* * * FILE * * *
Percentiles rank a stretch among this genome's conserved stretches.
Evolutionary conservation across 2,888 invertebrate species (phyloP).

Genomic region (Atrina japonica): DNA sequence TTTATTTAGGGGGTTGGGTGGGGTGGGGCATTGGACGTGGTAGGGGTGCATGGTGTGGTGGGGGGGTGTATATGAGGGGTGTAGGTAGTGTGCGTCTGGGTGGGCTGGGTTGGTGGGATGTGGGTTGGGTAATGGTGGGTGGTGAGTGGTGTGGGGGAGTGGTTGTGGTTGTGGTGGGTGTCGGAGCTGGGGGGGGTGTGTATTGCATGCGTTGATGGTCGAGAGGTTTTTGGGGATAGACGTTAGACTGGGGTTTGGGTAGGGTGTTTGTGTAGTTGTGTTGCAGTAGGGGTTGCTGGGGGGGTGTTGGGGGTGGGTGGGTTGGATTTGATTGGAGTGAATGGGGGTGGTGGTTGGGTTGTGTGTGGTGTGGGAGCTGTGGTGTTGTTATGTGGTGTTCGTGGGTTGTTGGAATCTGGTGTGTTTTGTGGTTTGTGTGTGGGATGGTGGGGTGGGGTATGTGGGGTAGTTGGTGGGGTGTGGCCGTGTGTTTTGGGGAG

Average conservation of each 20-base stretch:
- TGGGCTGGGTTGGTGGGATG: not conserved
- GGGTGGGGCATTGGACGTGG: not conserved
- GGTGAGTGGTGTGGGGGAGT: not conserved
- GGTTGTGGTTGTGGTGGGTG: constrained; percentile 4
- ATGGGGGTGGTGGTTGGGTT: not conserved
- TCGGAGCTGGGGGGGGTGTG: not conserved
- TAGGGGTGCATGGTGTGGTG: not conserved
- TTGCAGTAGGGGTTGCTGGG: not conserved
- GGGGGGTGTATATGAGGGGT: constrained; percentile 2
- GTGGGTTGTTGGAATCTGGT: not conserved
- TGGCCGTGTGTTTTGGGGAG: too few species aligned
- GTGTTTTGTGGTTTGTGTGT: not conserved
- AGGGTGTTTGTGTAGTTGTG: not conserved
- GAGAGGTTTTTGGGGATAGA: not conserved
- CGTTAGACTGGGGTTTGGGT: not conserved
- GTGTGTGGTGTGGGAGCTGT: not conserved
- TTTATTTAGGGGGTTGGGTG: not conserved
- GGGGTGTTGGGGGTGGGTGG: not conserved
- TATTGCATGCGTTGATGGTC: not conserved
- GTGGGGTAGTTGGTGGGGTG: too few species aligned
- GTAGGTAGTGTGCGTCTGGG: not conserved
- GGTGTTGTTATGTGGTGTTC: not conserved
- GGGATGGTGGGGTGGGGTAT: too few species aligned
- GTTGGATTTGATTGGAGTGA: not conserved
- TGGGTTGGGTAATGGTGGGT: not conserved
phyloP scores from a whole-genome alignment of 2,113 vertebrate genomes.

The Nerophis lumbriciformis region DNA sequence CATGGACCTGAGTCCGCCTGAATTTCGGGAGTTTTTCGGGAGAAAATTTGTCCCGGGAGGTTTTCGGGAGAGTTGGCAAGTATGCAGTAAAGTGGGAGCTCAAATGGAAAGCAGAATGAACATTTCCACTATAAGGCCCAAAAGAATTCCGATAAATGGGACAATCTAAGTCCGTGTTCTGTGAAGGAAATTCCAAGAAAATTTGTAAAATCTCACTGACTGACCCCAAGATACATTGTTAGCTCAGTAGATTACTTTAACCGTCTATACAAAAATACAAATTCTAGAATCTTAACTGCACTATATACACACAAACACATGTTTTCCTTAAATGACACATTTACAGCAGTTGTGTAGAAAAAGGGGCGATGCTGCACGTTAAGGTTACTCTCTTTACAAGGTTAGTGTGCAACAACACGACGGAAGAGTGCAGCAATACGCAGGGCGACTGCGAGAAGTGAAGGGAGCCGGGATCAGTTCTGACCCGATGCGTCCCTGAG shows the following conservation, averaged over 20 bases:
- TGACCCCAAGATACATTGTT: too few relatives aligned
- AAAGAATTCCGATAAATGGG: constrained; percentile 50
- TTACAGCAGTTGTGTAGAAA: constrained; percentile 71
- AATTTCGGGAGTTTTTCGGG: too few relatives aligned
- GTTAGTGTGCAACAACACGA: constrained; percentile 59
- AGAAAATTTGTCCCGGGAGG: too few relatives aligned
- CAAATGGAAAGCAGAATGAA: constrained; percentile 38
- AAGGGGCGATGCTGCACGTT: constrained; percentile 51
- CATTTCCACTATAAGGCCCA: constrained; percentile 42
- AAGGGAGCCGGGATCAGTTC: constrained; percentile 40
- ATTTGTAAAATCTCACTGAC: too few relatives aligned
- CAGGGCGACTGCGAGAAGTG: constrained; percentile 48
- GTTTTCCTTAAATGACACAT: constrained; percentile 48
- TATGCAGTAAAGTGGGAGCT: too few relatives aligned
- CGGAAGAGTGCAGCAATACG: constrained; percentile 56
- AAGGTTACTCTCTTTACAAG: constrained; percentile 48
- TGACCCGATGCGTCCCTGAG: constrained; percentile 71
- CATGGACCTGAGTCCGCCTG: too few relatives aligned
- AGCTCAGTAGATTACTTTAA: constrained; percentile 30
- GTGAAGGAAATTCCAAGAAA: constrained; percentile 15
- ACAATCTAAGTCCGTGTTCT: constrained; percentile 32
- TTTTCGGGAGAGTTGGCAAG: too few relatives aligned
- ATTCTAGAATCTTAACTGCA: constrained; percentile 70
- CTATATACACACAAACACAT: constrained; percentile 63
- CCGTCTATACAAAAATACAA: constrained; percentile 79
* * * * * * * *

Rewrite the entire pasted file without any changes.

Percentiles rank a stretch among this genome's conserved stretches.
Evolutionary conservation across 2,888 invertebrate species (phyloP).

Genomic region (Atrina japonica): DNA sequence TTTATTTAGGGGGTTGGGTGGGGTGGGGCATTGGACGTGGTAGGGGTGCATGGTGTGGTGGGGGGGTGTATATGAGGGGTGTAGGTAGTGTGCGTCTGGGTGGGCTGGGTTGGTGGGATGTGGGTTGGGTAATGGTGGGTGGTGAGTGGTGTGGGGGAGTGGTTGTGGTTGTGGTGGGTGTCGGAGCTGGGGGGGGTGTGTATTGCATGCGTTGATGGTCGAGAGGTTTTTGGGGATAGACGTTAGACTGGGGTTTGGGTAGGGTGTTTGTGTAGTTGTGTTGCAGTAGGGGTTGCTGGGGGGGTGTTGGGGGTGGGTGGGTTGGATTTGATTGGAGTGAATGGGGGTGGTGGTTGGGTTGTGTGTGGTGTGGGAGCTGTGGTGTTGTTATGTGGTGTTCGTGGGTTGTTGGAATCTGGTGTGTTTTGTGGTTTGTGTGTGGGATGGTGGGGTGGGGTATGTGGGGTAGTTGGTGGGGTGTGGCCGTGTGTTTTGGGGAG

Average conservation of each 20-base stretch:
- TGGGCTGGGTTGGTGGGATG: not conserved
- GGGTGGGGCATTGGACGTGG: not conserved
- GGTGAGTGGTGTGGGGGAGT: not conserved
- GGTTGTGGTTGTGGTGGGTG: constrained; percentile 4
- ATGGGGGTGGTGGTTGGGTT: not conserved
- TCGGAGCTGGGGGGGGTGTG: not conserved
- TAGGGGTGCATGGTGTGGTG: not conserved
- TTGCAGTAGGGGTTGCTGGG: not conserved
- GGGGGGTGTATATGAGGGGT: constrained; percentile 2
- GTGGGTTGTTGGAATCTGGT: not conserved
- TGGCCGTGTGTTTTGGGGAG: too few species aligned
- GTGTTTTGTGGTTTGTGTGT: not conserved
- AGGGTGTTTGTGTAGTTGTG: not conserved
- GAGAGGTTTTTGGGGATAGA: not conserved
- CGTTAGACTGGGGTTTGGGT: not conserved
- GTGTGTGGTGTGGGAGCTGT: not conserved
- TTTATTTAGGGGGTTGGGTG: not conserved
- GGGGTGTTGGGGGTGGGTGG: not conserved
- TATTGCATGCGTTGATGGTC: not conserved
- GTGGGGTAGTTGGTGGGGTG: too few species aligned
- GTAGGTAGTGTGCGTCTGGG: not conserved
- GGTGTTGTTATGTGGTGTTC: not conserved
- GGGATGGTGGGGTGGGGTAT: too few species aligned
- GTTGGATTTGATTGGAGTGA: not conserved
- TGGGTTGGGTAATGGTGGGT: not conserved
phyloP scores from a whole-genome alignment of 2,113 vertebrate genomes.

The Nerophis lumbriciformis region DNA sequence CATGGACCTGAGTCCGCCTGAATTTCGGGAGTTTTTCGGGAGAAAATTTGTCCCGGGAGGTTTTCGGGAGAGTTGGCAAGTATGCAGTAAAGTGGGAGCTCAAATGGAAAGCAGAATGAACATTTCCACTATAAGGCCCAAAAGAATTCCGATAAATGGGACAATCTAAGTCCGTGTTCTGTGAAGGAAATTCCAAGAAAATTTGTAAAATCTCACTGACTGACCCCAAGATACATTGTTAGCTCAGTAGATTACTTTAACCGTCTATACAAAAATACAAATTCTAGAATCTTAACTGCACTATATACACACAAACACATGTTTTCCTTAAATGACACATTTACAGCAGTTGTGTAGAAAAAGGGGCGATGCTGCACGTTAAGGTTACTCTCTTTACAAGGTTAGTGTGCAACAACACGACGGAAGAGTGCAGCAATACGCAGGGCGACTGCGAGAAGTGAAGGGAGCCGGGATCAGTTCTGACCCGATGCGTCCCTGAG shows the following conservation, averaged over 20 bases:
- TGACCCCAAGATACATTGTT: too few relatives aligned
- AAAGAATTCCGATAAATGGG: constrained; percentile 50
- TTACAGCAGTTGTGTAGAAA: constrained; percentile 71
- AATTTCGGGAGTTTTTCGGG: too few relatives aligned
- GTTAGTGTGCAACAACACGA: constrained; percentile 59
- AGAAAATTTGTCCCGGGAGG: too few relatives aligned
- CAAATGGAAAGCAGAATGAA: constrained; percentile 38
- AAGGGGCGATGCTGCACGTT: constrained; percentile 51
- CATTTCCACTATAAGGCCCA: constrained; percentile 42
- AAGGGAGCCGGGATCAGTTC: constrained; percentile 40
- ATTTGTAAAATCTCACTGAC: too few relatives aligned
- CAGGGCGACTGCGAGAAGTG: constrained; percentile 48
- GTTTTCCTTAAATGACACAT: constrained; percentile 48
- TATGCAGTAAAGTGGGAGCT: too few relatives aligned
- CGGAAGAGTGCAGCAATACG: constrained; percentile 56
- AAGGTTACTCTCTTTACAAG: constrained; percentile 48
- TGACCCGATGCGTCCCTGAG: constrained; percentile 71
- CATGGACCTGAGTCCGCCTG: too few relatives aligned
- AGCTCAGTAGATTACTTTAA: constrained; percentile 30
- GTGAAGGAAATTCCAAGAAA: constrained; percentile 15
- ACAATCTAAGTCCGTGTTCT: constrained; percentile 32
- TTTTCGGGAGAGTTGGCAAG: too few relatives aligned
- ATTCTAGAATCTTAACTGCA: constrained; percentile 70
- CTATATACACACAAACACAT: constrained; percentile 63
- CCGTCTATACAAAAATACAA: constrained; percentile 79